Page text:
Academic journal article Journal of Environmental Health

Antimicrobial Resistance in Escherichia Coli Isolated in Wastewater and Sludge from Poultry Slaughterhouse Wastewater Plants

Academic journal article Journal of Environmental Health

Antimicrobial Resistance in Escherichia Coli Isolated in Wastewater and Sludge from Poultry Slaughterhouse Wastewater Plants

Article excerpt

* Escherichia coli is a major pathogen in commercially produced poultry.

* It contributes significantly to economic losses in both chickens and turkeys.

* It also inhabits the gastrointestinal tracts of humans and animals.

* Surveillance of antimicrobial resistance in avian E. coli has triple benefits:

1. it generates data that support treatment strategies for commercial poultry;

2. it offers an "early warning system" with respect to the drug resistance of zoonotic bacteria (e.g., Salmonella and Campylobacter); and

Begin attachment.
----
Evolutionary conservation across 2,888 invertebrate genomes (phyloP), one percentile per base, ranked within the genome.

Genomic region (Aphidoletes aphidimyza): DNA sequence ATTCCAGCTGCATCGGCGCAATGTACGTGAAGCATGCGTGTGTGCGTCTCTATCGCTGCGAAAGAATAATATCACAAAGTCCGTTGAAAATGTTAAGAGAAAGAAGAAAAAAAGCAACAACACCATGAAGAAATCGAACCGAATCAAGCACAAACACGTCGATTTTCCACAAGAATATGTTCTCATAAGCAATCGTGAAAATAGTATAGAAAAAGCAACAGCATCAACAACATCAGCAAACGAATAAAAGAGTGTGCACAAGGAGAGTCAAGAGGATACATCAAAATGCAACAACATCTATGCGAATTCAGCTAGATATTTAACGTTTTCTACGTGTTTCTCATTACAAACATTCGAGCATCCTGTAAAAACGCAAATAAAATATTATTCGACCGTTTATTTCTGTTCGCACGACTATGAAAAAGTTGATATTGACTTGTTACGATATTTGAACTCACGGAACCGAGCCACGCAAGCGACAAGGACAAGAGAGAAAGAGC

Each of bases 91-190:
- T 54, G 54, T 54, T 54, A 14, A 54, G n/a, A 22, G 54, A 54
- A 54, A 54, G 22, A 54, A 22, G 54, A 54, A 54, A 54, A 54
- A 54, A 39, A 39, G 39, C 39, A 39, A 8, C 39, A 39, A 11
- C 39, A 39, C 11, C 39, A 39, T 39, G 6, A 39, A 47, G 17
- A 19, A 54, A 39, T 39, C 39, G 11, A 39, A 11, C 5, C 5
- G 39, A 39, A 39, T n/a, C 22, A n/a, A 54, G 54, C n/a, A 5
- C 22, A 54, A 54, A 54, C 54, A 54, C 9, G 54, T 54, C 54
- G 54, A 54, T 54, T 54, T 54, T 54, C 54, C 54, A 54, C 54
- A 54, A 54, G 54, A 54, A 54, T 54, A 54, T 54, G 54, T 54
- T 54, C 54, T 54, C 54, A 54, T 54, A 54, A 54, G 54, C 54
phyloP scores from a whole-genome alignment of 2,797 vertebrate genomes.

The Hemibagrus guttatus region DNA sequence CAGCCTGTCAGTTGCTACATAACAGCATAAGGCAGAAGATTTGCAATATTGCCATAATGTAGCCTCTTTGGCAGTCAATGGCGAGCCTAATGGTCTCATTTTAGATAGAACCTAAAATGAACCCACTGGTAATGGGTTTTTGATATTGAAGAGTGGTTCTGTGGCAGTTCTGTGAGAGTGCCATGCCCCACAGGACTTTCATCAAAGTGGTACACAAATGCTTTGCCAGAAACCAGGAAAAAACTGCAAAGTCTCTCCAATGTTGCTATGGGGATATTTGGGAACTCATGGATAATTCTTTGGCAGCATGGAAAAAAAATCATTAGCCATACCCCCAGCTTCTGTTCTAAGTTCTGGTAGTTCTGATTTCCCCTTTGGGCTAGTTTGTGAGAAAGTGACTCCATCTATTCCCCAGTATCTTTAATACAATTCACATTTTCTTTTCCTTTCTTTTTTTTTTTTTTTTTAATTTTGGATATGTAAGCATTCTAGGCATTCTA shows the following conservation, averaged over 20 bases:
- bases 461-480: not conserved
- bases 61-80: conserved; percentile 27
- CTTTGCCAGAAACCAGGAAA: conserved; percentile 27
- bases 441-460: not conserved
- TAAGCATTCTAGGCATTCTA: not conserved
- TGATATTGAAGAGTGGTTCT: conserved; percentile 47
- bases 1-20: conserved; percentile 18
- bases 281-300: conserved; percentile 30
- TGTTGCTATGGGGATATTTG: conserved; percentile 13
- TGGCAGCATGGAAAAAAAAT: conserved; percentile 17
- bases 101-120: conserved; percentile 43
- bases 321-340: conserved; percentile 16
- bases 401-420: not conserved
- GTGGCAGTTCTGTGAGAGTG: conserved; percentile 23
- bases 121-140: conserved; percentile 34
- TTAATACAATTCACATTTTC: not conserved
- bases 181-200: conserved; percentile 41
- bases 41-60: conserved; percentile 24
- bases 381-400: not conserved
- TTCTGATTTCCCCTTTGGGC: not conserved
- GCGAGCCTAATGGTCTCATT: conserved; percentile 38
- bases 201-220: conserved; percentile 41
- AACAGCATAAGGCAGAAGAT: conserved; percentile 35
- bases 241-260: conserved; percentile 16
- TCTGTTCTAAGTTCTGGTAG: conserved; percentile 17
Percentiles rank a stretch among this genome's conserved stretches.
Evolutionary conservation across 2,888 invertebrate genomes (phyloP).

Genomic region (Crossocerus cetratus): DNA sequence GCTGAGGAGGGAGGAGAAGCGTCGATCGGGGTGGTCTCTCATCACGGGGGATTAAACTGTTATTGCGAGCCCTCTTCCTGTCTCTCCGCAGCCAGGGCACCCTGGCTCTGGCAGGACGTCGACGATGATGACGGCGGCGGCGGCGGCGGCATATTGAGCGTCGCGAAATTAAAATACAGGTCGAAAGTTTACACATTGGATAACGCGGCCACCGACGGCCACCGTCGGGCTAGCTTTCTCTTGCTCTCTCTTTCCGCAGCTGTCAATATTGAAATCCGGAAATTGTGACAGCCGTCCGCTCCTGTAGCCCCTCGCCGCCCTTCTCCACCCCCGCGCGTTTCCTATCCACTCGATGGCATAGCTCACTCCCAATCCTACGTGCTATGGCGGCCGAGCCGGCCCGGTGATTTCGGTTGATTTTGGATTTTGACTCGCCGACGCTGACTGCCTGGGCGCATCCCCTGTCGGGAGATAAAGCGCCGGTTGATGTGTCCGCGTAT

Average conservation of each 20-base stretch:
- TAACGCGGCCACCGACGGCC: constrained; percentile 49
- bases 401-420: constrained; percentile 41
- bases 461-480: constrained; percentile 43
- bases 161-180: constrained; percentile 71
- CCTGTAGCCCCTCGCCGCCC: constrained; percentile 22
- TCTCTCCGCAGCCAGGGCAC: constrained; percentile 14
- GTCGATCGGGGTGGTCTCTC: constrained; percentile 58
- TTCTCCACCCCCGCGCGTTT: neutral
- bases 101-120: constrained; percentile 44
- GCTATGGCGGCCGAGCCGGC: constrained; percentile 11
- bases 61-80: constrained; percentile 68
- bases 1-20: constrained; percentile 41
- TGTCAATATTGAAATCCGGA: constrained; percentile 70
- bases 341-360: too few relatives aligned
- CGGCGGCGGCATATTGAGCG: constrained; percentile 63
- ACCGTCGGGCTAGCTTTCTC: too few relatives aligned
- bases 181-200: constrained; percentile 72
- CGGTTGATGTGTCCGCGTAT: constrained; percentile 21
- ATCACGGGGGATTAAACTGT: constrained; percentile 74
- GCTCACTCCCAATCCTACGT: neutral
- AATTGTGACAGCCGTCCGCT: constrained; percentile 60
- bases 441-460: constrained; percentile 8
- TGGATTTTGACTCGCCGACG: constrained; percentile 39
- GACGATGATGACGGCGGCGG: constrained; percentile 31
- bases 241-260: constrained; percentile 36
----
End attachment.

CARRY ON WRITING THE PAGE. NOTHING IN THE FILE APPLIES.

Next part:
3. it helps assess possible human health consequences.

* Multiresistant nonpathogenic E. coli may transfer their resistance to intestinal bacteria in humans.

* Their presence in humans may increase the frequency and duration of infections and hospitalizations.

* Drug-resistant avian E. coli may be transferred to humans either through direct contact or, more frequently, through consumption of poultry meat.

* There has not been much documentation of the presence of such bacteria in wastewater and sludge from poultry slaughterhouses.

* Wastewater treatment plants are designed mainly to retain solids.

* The quantity and quality of microbiota released into waterways and soils are rarely monitored.

* From these poultry wastes, E. coli may find ways of spreading to humans.

* They could spread directly, through drinking water or recreational contact. …

Search by... Author
Show... All Results Primary Sources Peer-reviewed

Oops!

An unknown error has occurred. Please click the button below to reload the page. If the problem persists, please try again in a little while.